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Harriet Walker: 'Moths are the Biblical plague of the empowered woman'


The philosopher William Paley used the complexity of design in a pocket watch as an analogy for the existence of an intelligent Creator; in this week's column, I shall use an infestation of clothes moths to prove that he was right: there is a God, and He hates us all.

The trauma, the agony, the stomach-wrenching sadness and disgust with which one discovers one's wardrobe has been eaten by anaemic snotworms, whose squidgy writhings gave more movement and voluptuous wiggle to jersey dresses and disco separates than I ever did – it is indescribably awful.

I'm aware that this might sound a little materialistic. Self-righteous British puritans don't understand people who love their clothes, and cast them as capitalist collaborators with too much time on their hands. Think that if you want, fashion haters, but let me know how you feel when something that looks like an eye bogey feasts on your sensible slacks.

I can broaden the remit to appeal to all sensibilities anyway, since the little bastards also ate, in no particular order, three rugs, two large cushions, six coasters, part of the sofa and a straw basket. I found one on my pillow, another rearing upright like the Lloyd's horse on a trunk, waiting to sink its puckered sphincter mouth into a pile of clean washing. I came down on that one hard and fast, let me tell you.

My belongings are all in binbags. I haven't thought of much else for six weeks. My days are punctuated by interludes of peering at my weeds via the narrowed eyes of a medieval scribe to check for eggs, crawlers and potential damage. I do this on average about every 45 minutes. Any conversation I have comes round to the life cycle of a moth; all forward planning involves different cleaning companies coming on different days to employ different elements in the battle against these scumbags. Water, steam, hot air, cold air, detergent, biodegradable spray, lavender and napalm. Rentokil offers a sort of clothes kiln on wheels, which they fill with your stuff and boil, but it costs £1,500.

So where does God figure in all of this? "I don't suppose this happened in the days when there was a woman at home, cleaning the skirting boards and under the beds every day," speculated my friend over a bottle of wine and my latest domestic diatribe. "Moths have really come into their own since people got cleaners and went to work."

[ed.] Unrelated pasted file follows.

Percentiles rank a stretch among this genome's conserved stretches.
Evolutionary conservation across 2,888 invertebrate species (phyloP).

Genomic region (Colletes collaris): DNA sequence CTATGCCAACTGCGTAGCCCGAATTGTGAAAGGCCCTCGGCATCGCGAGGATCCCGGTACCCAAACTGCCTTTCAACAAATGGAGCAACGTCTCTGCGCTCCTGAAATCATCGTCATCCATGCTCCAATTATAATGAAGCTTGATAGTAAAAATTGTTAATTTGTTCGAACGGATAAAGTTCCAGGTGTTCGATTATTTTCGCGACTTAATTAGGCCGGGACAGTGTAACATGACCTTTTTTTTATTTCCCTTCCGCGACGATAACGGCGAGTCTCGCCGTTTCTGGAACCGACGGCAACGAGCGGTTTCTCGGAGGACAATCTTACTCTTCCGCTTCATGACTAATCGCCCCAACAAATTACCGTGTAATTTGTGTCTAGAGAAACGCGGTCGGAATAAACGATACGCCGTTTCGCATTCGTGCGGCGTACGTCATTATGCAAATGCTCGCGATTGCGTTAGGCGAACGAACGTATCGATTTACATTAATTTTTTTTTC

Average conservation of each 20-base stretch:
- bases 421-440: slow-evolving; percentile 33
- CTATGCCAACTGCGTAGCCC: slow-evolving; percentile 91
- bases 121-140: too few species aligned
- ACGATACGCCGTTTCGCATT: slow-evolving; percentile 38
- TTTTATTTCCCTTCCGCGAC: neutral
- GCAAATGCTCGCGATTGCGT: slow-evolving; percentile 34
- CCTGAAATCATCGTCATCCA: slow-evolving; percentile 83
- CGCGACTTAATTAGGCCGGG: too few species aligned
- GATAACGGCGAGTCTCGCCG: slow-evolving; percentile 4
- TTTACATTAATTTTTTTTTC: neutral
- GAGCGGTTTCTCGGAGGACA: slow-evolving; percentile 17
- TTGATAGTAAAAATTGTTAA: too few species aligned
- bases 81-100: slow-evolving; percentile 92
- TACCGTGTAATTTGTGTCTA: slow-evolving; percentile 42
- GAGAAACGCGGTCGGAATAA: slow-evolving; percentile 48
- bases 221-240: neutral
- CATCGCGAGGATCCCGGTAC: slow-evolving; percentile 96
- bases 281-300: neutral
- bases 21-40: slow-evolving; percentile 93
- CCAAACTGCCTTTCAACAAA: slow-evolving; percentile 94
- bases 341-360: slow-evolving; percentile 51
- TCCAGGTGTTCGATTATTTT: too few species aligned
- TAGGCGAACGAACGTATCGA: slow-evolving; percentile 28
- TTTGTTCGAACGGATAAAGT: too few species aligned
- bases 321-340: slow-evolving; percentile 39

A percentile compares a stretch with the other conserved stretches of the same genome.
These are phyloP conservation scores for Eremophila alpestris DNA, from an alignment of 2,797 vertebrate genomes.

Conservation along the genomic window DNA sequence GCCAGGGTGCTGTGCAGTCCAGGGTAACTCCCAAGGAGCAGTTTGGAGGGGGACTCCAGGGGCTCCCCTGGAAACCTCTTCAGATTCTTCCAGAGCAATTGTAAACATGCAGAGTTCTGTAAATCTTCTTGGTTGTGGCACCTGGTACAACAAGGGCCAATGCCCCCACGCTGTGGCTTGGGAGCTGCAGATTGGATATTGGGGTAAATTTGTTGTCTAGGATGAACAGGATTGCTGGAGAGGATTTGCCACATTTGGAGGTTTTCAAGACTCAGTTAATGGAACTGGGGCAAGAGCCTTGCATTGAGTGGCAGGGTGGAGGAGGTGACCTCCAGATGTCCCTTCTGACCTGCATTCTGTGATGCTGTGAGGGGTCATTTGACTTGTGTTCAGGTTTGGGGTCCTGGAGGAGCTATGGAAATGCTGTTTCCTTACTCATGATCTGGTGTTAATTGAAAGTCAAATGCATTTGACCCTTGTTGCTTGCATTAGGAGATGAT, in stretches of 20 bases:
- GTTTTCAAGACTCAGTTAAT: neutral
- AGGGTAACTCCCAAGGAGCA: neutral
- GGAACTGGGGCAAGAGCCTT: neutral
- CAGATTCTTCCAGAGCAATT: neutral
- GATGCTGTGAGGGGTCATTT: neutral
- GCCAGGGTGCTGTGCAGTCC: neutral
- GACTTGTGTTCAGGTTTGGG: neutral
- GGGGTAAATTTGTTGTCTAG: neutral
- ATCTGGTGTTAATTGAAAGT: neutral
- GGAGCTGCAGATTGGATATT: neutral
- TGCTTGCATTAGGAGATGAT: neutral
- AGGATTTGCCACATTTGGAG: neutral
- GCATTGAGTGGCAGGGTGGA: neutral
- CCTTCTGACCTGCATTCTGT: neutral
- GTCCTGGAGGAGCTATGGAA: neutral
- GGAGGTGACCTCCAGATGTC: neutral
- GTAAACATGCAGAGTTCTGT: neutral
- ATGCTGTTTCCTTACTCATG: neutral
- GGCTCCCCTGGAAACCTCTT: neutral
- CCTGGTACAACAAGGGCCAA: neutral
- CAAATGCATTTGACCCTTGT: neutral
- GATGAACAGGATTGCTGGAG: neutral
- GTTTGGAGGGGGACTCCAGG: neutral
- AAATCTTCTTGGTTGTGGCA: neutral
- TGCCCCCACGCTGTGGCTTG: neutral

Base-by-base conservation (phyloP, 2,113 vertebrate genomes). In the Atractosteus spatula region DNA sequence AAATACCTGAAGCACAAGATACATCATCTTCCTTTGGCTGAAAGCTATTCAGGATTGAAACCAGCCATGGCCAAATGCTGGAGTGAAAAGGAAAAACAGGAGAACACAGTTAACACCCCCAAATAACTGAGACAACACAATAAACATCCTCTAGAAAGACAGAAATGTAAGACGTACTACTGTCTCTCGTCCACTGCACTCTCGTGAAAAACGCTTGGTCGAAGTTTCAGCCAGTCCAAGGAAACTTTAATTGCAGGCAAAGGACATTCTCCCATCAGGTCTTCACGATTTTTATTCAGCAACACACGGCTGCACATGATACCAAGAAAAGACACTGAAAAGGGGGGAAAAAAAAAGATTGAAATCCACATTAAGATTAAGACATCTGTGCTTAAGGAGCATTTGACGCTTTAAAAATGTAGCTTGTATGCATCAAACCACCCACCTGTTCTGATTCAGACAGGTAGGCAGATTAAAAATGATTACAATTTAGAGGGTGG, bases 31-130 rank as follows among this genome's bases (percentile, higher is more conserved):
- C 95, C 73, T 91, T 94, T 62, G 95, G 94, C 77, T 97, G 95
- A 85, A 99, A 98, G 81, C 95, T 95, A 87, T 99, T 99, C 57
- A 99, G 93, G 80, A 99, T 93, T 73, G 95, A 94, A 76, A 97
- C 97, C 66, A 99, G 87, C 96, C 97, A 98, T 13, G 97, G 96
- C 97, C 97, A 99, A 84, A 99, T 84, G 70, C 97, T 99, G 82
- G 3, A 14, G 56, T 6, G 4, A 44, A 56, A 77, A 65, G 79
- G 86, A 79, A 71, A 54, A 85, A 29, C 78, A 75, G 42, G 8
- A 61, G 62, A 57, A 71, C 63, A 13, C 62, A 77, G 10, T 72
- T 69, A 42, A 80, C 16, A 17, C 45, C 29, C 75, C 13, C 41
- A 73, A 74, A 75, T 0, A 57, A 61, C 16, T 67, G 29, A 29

By "people", my friend meant women, and by "went to work", she meant "cast off the shackles of imposed housewifery and got the chance to change the world". Moths, you see, are the Biblical plague of the empowered woman. Forget raining frogs – at least you can sweep those up. This is an invisible rout and one that, potentially, goes on for ever. Spray the carpets, steam the curtains, dry-clean your clothes, vacuum your face! And there's every chance the buggers will cling on to that one fibre you missed. So you have to do it all again. Life becomes a whirlwind of appointments with the council and extortionate sanitisers. Who has time to do that and hold down a job?

So you can't have it all, because something with fewer cells in its slimy body than you have in your fingernail will chew its way through everything you hold dear. If that isn't intelligent design, I don't know what is.

Some pointers, then, from the knowledge gleaned throughout this pestilential Pilgrim's Progress: move things. Move them constantly lest something burrow in and make a tasty home for itself. Move things even if it means shaking out tablecloths all day long when really you should be at work.

Don't put things back dirty. These snakes have a particular dietary penchant for sweat (retch) and hair (gag). Clean everything constantly – forget your career and focus on the underside of your mattress and corners of your wardrobe.

Get naked. This isn't some hippie-dippy lifestyle tip, it's common sense: if you're naked as you throw out thousands of pounds worth of fashion, kneeling on the floor and sobbing, at least they won't attach themselves to your current outfit.

Finally, if you see a moth, it's too late. It isn't the winged things that do the damage, because they don't have mouths. The fact there is a moth flying round your house means it has already hatched, gobbled and shat out the remnants of its last fluffy meal all over the garment it has decimated. At this point, there is nothing for it but to appeal to the vengeful God that has done this to you. He might take pity on you and help you find the money to pay for Rentokil.